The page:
On the Origins of Why and the Thought Paradigm

Drew Abeyta
8 min readSep 23, 2020
The Thinker, (Le Penseur) by French Sculptor Auguste Rodin (1840–1917)

Have you ever thought about the first why? Who thought it, and when did it first happen? How did this happen? And well, why do we have it in the first place? Well I’ve had to think on it for eight years, and I’m certain the beginning of why is one of the least studied yet most significant steps in human cognitive development and one of the main arteries to study if anyone is genuinely interested in what makes contemporary man and woman. And to better understand where we all find ourselves, I think it’s important to delve into our origins with why and give it an earnest introspection. So when did we first ask why? When did we first turn away from the present realities of our immediate situation, like most of our animal cousins, and shift into memory, projection, awareness, association and the internalization of outside cognition, actors, space, data and time to question the intent and purpose of it all? This is what I seek to answer.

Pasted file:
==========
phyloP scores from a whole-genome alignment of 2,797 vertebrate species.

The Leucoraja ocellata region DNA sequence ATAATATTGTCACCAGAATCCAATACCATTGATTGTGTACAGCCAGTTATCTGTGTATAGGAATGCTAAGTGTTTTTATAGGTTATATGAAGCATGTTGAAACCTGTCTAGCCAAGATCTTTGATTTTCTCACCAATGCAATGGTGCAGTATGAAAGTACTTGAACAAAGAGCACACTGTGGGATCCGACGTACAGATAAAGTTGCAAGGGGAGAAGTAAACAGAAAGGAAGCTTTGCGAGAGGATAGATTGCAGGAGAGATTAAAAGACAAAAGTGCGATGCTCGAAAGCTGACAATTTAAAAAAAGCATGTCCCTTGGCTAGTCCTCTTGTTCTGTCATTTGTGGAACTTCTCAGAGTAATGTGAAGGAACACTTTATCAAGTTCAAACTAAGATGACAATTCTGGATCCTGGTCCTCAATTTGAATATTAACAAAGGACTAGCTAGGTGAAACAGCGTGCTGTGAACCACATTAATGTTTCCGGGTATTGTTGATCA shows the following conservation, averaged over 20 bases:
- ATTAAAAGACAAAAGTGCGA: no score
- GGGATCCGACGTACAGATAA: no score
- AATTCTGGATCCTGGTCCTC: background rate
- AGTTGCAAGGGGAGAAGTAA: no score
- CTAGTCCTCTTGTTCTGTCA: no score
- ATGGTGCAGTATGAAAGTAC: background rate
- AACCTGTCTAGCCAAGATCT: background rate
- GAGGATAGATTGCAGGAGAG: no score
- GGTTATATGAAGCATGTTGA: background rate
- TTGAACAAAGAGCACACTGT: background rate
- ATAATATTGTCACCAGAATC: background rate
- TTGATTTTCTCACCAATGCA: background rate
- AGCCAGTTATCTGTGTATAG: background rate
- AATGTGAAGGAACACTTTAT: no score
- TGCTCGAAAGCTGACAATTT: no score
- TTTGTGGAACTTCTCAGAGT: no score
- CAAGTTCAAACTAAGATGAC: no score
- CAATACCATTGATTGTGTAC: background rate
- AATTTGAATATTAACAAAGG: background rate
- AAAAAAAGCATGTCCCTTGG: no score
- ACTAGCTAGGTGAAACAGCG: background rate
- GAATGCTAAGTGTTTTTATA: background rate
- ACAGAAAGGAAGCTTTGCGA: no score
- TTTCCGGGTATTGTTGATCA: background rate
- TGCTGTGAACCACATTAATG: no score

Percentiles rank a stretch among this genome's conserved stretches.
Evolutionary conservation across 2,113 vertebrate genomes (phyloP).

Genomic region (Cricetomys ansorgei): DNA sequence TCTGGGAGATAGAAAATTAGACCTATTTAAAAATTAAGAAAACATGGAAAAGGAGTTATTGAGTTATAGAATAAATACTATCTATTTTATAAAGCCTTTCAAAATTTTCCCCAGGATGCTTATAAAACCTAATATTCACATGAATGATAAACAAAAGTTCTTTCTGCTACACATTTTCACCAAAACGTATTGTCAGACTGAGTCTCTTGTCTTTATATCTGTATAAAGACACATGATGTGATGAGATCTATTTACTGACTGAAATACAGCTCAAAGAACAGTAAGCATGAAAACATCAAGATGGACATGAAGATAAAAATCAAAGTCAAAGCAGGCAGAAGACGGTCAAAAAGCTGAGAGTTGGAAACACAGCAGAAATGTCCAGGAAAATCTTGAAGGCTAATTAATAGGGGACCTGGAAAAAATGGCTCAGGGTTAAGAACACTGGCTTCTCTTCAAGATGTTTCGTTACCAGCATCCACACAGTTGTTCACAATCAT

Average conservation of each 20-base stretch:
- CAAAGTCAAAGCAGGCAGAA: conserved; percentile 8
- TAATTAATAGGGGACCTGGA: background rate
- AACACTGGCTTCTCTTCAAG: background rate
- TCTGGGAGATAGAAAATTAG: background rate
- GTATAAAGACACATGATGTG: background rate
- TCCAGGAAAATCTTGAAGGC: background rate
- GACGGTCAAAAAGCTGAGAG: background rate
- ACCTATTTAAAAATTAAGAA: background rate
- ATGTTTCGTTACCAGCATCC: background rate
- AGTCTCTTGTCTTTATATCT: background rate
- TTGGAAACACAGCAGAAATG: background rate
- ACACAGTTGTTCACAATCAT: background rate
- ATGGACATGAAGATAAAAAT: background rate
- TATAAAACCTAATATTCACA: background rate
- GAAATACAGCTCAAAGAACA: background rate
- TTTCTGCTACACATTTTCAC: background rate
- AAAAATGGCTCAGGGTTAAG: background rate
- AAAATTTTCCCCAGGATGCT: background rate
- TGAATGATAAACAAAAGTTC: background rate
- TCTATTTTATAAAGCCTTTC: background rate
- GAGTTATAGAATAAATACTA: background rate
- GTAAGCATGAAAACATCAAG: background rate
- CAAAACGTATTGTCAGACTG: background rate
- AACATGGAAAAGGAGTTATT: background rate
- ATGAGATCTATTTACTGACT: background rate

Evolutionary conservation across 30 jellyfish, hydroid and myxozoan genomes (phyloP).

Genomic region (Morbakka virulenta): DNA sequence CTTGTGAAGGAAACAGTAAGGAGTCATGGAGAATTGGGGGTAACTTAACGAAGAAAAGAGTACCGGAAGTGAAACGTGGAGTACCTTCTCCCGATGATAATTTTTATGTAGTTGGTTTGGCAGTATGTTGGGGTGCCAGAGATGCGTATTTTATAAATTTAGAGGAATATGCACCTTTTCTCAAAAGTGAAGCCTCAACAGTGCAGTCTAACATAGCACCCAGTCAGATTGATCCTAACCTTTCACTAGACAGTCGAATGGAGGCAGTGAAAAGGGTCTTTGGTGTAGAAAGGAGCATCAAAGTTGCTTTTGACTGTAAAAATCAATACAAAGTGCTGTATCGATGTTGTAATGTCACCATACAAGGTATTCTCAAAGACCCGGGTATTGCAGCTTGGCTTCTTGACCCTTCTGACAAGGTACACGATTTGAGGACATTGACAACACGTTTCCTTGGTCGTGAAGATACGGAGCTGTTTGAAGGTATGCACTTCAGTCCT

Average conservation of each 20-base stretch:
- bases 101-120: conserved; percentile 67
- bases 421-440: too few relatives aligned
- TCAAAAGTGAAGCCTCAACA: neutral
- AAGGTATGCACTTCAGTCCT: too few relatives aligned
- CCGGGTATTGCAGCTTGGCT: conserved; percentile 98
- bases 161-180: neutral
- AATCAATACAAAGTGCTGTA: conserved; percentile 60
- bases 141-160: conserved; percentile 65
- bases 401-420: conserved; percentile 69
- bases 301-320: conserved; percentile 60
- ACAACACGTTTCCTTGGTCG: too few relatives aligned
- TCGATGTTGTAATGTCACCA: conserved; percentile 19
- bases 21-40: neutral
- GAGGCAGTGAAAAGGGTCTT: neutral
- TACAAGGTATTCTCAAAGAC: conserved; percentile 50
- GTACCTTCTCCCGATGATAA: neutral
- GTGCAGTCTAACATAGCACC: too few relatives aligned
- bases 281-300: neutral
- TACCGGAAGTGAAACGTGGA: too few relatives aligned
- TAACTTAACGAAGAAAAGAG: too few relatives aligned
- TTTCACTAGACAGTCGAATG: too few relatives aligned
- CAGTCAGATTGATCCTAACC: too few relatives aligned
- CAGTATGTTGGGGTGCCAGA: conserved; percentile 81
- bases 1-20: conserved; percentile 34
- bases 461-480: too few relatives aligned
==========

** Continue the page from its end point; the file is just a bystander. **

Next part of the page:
“He or she is plumb out of their minds.” Have you ever heard this phrase? As in they’re straight out of their minds. Well, due to a life-threatening brain injury and many years of recovery, I’ve had to trek this darkened and mysterious territory of the mind and plumbed its depths for answers. Getting straight into it. And just as vital as an intrepid spirit was a patient and loving spiritual counterpoint that provided a level base, a control and an existential balance for me to return to after experimenting with the mind. But the brain damage, no matter what I did or how fucking hard I tried, became an inescapable and everyday challenge for me. So I had to get to know it, whether I wanted to or not. And eventually that somewhat horrifically dramatic experience melted into an intimate and wonderful adventure that took hold of my scientific instinct and shifted the entire experience into a completely new one where my own body and brain became its very own laboratory to fill with scientific and spiritual intrigue. I had nothing to lose, because you see I had already lost it all, and so I found myself in an oddly insecure but beneficial place. And through a series of study, reflection, reconstitute, erase and repeat patterns, I think I found clues to illuminate new thought regarding the brain, our origins with why and the challenge of human consciousness.